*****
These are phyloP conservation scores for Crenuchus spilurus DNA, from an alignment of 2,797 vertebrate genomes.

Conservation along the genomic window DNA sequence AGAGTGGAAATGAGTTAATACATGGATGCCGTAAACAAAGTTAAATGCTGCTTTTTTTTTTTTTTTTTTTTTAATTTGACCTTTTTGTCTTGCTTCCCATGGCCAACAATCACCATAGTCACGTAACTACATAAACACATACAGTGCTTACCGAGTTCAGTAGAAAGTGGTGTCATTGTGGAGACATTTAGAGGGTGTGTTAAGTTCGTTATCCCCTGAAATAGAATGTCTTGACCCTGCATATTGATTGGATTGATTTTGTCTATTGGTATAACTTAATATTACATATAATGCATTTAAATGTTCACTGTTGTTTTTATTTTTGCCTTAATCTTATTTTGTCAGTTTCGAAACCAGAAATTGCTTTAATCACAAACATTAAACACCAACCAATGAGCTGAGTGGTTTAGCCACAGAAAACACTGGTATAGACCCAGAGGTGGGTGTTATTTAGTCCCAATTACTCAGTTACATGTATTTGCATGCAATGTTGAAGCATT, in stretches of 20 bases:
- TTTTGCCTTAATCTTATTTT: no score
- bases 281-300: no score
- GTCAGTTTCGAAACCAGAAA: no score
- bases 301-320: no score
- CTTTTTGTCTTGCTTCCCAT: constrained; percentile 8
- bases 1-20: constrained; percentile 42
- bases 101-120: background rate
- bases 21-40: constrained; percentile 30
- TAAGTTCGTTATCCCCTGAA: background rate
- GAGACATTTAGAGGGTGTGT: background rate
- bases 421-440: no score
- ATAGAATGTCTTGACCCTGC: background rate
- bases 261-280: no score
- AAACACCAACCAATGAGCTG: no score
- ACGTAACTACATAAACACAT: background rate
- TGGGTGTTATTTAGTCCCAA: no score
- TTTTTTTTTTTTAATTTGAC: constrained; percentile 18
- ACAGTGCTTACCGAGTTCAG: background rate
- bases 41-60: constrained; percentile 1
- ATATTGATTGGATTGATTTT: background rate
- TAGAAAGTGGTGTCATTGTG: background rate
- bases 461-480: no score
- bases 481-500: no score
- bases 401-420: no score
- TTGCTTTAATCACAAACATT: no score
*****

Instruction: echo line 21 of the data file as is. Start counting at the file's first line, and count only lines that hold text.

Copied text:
- bases 41-60: constrained; percentile 1